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Copper

Copper, because of its chemical relations, is easily leached from the surface and precipitated in depth. As already observed, the outcrops of a copper sulphide deposit may be so thoroughly leached that practically all the copper is removed and carried downward.

In base-leveled countries or in countries where the surface has remained nearly stationary for a long time, the outcrops are generally depleted of copper. Even in mountainous countries, where erosion is comparatively rapid, not many large deposits of copper are workable at the surface. Ferric sulphate hydrolyzes, depositing limonite, so the deposits of many iron-copper sulphide ores are marked by a gossan or “iron hat.” As already noted, many copper deposits have been discovered by following downward a nearly barren gossan or by the downward exploitation of deposits of precious metals that are concentrated near the surface above deposits of copper ores in which the precious metals are present in small amounts.

In copper deposits that do not carry sulphides the downward transportation of copper is generally slow. The native copper deposits of Keweenaw Point, Mich., are workable at the surface, although the country has undergone erosion for a period so long that it has become nearly a peneplain.

Where the sulphides are present in subordinate quantities, copper carbonates and silicates may occur abundantly at and near the surface, as at Ajo, Ariz., where oxidized copper minerals are conspicuous in outcrops.

In limestone, copper will commonly segregate as carbonate at and near the surface, and many oxidized copper deposits in limestone have been worked by open pits. Limestones that have been altered by contact metamorphism are relatively impermeable, because their tough, heavy silicates, such as garnet, amphibole, and mica, are not readily fractured. Most deposits of this nature contain considerable calcite, and any copper-iron sulphide ore they carry will usually oxidize to carbonates, silicates, and oxides. The copper in such an ore is particularly stable and is likely to endure long weathering. Such deposits have stimulated deep prospecting in many districts where other types of deeper copper ores are present, and they have thus served as useful indicators of hidden wealth.

The copper lodes at Butte (in igneous rocks) are leached of copper, some of them to a depth of 400 ft. (121.9 m.). The disseminated ores in porphyry show great variation as to depth of leaching, but are commonly leached to depths of 100 to 300 ft. (30.5 to 91.4 m.) below the surface, and exceptionally to greater depths. Some of them show practically no copper at the surface. At Cananea, Sonora, and Morenci, Ariz., barren gossans that were explored to considerable depths have led to good deposits of chalcocite ore. Copper was only sparingly-present at most places in the outcrops of the great disseminated deposits at Miami and Ray,. Ariz. At Bingham it was locally somewhat conspicuous as carbonates and silicates.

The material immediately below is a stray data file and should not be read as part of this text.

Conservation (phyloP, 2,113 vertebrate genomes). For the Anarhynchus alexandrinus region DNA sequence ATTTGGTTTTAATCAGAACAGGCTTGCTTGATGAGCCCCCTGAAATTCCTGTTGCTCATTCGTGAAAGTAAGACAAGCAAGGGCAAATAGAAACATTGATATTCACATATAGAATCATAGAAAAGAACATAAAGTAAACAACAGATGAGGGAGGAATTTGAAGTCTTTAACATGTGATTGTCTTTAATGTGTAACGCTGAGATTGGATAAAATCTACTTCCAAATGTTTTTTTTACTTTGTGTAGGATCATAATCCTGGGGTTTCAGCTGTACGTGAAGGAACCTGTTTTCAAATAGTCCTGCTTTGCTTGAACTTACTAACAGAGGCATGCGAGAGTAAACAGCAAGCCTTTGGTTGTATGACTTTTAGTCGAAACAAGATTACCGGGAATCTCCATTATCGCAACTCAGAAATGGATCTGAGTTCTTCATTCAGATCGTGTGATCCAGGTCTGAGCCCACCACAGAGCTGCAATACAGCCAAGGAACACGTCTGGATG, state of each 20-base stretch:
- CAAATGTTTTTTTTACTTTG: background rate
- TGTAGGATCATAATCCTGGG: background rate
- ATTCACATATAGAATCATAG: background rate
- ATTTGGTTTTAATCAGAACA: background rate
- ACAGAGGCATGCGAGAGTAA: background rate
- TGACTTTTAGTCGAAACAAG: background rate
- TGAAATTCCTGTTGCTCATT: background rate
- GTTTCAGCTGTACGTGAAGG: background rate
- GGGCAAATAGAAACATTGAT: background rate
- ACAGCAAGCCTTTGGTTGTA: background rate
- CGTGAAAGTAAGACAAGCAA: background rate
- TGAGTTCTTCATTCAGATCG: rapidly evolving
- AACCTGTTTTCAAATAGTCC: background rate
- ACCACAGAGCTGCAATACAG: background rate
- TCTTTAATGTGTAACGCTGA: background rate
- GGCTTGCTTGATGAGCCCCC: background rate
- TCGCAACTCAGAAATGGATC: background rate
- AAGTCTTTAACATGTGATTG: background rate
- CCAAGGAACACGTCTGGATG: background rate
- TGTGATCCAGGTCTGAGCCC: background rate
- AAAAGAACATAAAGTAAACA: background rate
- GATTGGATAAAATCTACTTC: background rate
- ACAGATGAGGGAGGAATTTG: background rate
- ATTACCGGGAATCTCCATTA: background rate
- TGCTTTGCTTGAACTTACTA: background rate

In making explorations for copper the question frequently is raised whether drilling is justified in an area that shows but little iron oxide at the surface. Nearly all copper deposits mined in North America do show ferruginous outcrops, but some gossans that cap valuable disseminated ores in porphyry are not heavily stained with iron. At Cananea, Sonora, valuable chalcocite deposits occur below outcrops that show heavy iron stain only here and there. As stated above, however, the outcrops show much silicification and kaolinization, and generally some limonite is present.

As a rule, the disseminated deposits of chalcocite ore will show outcrops more highly stained with iron in the earlier stages of their chalcocitization. As the country is eroded and the chalcocite zone descends, more and more pyrite and chalcopyrite are replaced by copper sulphides. A point may be reached where the chalcocite ore contains very little of the original iron sulphide. Obviously the oxidation of such an ore would yield but little iron sulphate. It would yield even less limonite, if the solutions were actively descending. If the process goes still further, the proportion of iron may become insufficient to dissolve all the copper in the chalcocite zone. The gossan then will generally carry oxidized copper minerals such as cuprite, the carbonates, basic sulphates, and chrysocolla.

Zinc

Zinc, like copper, is very readily dissolved from its sulphide deposits and in the presence of much pyrite or other iron sulphide, zinc near the surface is likely to be almost completely removed from its deposits. It forms the very soluble zinc sulphate. But zinc in depth is not so readily precipitated by sulphides as copper. It will remain dissolved in solutions from which copper may be precipitated. Thus secondary concentrations of zinc sulphide ores are rare compared, with the secondary ores of copper.